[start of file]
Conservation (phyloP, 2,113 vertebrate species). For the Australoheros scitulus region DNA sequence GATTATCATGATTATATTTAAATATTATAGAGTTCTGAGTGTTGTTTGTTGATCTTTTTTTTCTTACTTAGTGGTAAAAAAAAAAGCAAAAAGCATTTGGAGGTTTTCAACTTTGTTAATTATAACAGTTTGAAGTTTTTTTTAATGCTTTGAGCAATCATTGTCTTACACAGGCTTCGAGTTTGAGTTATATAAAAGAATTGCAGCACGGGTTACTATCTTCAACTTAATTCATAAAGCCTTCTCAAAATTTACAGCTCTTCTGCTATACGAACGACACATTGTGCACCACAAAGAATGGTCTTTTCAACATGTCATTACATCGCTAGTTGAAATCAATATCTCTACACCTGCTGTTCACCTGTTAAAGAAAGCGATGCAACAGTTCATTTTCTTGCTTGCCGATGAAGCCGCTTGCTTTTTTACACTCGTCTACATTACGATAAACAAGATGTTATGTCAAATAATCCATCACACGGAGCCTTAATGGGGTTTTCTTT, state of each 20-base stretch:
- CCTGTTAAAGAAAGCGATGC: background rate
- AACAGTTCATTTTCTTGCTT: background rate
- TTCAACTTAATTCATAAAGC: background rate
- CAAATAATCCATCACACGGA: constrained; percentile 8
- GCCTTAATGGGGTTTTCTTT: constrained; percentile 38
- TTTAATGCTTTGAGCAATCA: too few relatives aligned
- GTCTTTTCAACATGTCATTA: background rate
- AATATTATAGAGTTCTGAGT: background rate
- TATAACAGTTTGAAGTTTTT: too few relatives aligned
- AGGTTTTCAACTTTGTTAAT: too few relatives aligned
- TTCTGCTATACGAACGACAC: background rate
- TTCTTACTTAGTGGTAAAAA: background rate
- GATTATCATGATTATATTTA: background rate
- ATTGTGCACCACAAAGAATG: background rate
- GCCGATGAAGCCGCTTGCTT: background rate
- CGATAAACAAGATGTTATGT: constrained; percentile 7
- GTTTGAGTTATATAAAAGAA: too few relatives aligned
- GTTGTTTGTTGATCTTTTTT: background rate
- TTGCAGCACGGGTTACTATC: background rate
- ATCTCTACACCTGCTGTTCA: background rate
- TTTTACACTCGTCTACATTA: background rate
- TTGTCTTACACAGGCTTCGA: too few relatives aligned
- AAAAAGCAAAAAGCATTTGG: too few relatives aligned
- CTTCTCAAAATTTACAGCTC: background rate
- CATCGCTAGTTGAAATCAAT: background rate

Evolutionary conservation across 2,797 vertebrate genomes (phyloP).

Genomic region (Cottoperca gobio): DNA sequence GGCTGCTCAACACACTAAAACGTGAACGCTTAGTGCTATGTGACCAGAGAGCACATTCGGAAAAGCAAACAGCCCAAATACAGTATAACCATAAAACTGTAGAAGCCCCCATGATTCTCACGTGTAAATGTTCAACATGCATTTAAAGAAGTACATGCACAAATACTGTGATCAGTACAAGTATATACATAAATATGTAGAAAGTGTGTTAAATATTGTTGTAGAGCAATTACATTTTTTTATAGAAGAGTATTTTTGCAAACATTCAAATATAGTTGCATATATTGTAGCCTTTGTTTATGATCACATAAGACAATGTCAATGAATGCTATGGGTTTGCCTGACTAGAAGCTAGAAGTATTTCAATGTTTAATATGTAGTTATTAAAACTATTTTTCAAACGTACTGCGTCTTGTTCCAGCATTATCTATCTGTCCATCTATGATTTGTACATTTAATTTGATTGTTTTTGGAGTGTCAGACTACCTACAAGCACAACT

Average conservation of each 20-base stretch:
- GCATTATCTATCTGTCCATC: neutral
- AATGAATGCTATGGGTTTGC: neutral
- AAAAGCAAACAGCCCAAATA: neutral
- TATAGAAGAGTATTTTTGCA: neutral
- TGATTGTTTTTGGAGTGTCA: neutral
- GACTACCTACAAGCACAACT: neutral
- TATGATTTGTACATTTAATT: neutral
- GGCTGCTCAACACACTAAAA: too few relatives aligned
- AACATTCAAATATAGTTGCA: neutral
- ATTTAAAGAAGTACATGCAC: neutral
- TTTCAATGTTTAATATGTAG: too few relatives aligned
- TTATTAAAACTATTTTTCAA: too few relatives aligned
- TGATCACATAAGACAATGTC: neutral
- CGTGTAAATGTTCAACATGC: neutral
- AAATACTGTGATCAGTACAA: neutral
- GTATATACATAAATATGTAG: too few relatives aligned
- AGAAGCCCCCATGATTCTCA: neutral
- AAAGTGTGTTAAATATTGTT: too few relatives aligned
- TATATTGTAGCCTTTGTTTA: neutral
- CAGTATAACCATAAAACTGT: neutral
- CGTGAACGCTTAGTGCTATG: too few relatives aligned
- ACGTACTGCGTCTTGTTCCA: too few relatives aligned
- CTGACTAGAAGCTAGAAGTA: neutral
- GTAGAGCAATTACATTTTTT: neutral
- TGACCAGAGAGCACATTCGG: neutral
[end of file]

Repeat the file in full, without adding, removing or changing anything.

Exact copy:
Conservation (phyloP, 2,113 vertebrate species). For the Australoheros scitulus region DNA sequence GATTATCATGATTATATTTAAATATTATAGAGTTCTGAGTGTTGTTTGTTGATCTTTTTTTTCTTACTTAGTGGTAAAAAAAAAAGCAAAAAGCATTTGGAGGTTTTCAACTTTGTTAATTATAACAGTTTGAAGTTTTTTTTAATGCTTTGAGCAATCATTGTCTTACACAGGCTTCGAGTTTGAGTTATATAAAAGAATTGCAGCACGGGTTACTATCTTCAACTTAATTCATAAAGCCTTCTCAAAATTTACAGCTCTTCTGCTATACGAACGACACATTGTGCACCACAAAGAATGGTCTTTTCAACATGTCATTACATCGCTAGTTGAAATCAATATCTCTACACCTGCTGTTCACCTGTTAAAGAAAGCGATGCAACAGTTCATTTTCTTGCTTGCCGATGAAGCCGCTTGCTTTTTTACACTCGTCTACATTACGATAAACAAGATGTTATGTCAAATAATCCATCACACGGAGCCTTAATGGGGTTTTCTTT, state of each 20-base stretch:
- CCTGTTAAAGAAAGCGATGC: background rate
- AACAGTTCATTTTCTTGCTT: background rate
- TTCAACTTAATTCATAAAGC: background rate
- CAAATAATCCATCACACGGA: constrained; percentile 8
- GCCTTAATGGGGTTTTCTTT: constrained; percentile 38
- TTTAATGCTTTGAGCAATCA: too few relatives aligned
- GTCTTTTCAACATGTCATTA: background rate
- AATATTATAGAGTTCTGAGT: background rate
- TATAACAGTTTGAAGTTTTT: too few relatives aligned
- AGGTTTTCAACTTTGTTAAT: too few relatives aligned
- TTCTGCTATACGAACGACAC: background rate
- TTCTTACTTAGTGGTAAAAA: background rate
- GATTATCATGATTATATTTA: background rate
- ATTGTGCACCACAAAGAATG: background rate
- GCCGATGAAGCCGCTTGCTT: background rate
- CGATAAACAAGATGTTATGT: constrained; percentile 7
- GTTTGAGTTATATAAAAGAA: too few relatives aligned
- GTTGTTTGTTGATCTTTTTT: background rate
- TTGCAGCACGGGTTACTATC: background rate
- ATCTCTACACCTGCTGTTCA: background rate
- TTTTACACTCGTCTACATTA: background rate
- TTGTCTTACACAGGCTTCGA: too few relatives aligned
- AAAAAGCAAAAAGCATTTGG: too few relatives aligned
- CTTCTCAAAATTTACAGCTC: background rate
- CATCGCTAGTTGAAATCAAT: background rate

Evolutionary conservation across 2,797 vertebrate genomes (phyloP).

Genomic region (Cottoperca gobio): DNA sequence GGCTGCTCAACACACTAAAACGTGAACGCTTAGTGCTATGTGACCAGAGAGCACATTCGGAAAAGCAAACAGCCCAAATACAGTATAACCATAAAACTGTAGAAGCCCCCATGATTCTCACGTGTAAATGTTCAACATGCATTTAAAGAAGTACATGCACAAATACTGTGATCAGTACAAGTATATACATAAATATGTAGAAAGTGTGTTAAATATTGTTGTAGAGCAATTACATTTTTTTATAGAAGAGTATTTTTGCAAACATTCAAATATAGTTGCATATATTGTAGCCTTTGTTTATGATCACATAAGACAATGTCAATGAATGCTATGGGTTTGCCTGACTAGAAGCTAGAAGTATTTCAATGTTTAATATGTAGTTATTAAAACTATTTTTCAAACGTACTGCGTCTTGTTCCAGCATTATCTATCTGTCCATCTATGATTTGTACATTTAATTTGATTGTTTTTGGAGTGTCAGACTACCTACAAGCACAACT

Average conservation of each 20-base stretch:
- GCATTATCTATCTGTCCATC: neutral
- AATGAATGCTATGGGTTTGC: neutral
- AAAAGCAAACAGCCCAAATA: neutral
- TATAGAAGAGTATTTTTGCA: neutral
- TGATTGTTTTTGGAGTGTCA: neutral
- GACTACCTACAAGCACAACT: neutral
- TATGATTTGTACATTTAATT: neutral
- GGCTGCTCAACACACTAAAA: too few relatives aligned
- AACATTCAAATATAGTTGCA: neutral
- ATTTAAAGAAGTACATGCAC: neutral
- TTTCAATGTTTAATATGTAG: too few relatives aligned
- TTATTAAAACTATTTTTCAA: too few relatives aligned
- TGATCACATAAGACAATGTC: neutral
- CGTGTAAATGTTCAACATGC: neutral
- AAATACTGTGATCAGTACAA: neutral
- GTATATACATAAATATGTAG: too few relatives aligned
- AGAAGCCCCCATGATTCTCA: neutral
- AAAGTGTGTTAAATATTGTT: too few relatives aligned
- TATATTGTAGCCTTTGTTTA: neutral
- CAGTATAACCATAAAACTGT: neutral
- CGTGAACGCTTAGTGCTATG: too few relatives aligned
- ACGTACTGCGTCTTGTTCCA: too few relatives aligned
- CTGACTAGAAGCTAGAAGTA: neutral
- GTAGAGCAATTACATTTTTT: neutral
- TGACCAGAGAGCACATTCGG: neutral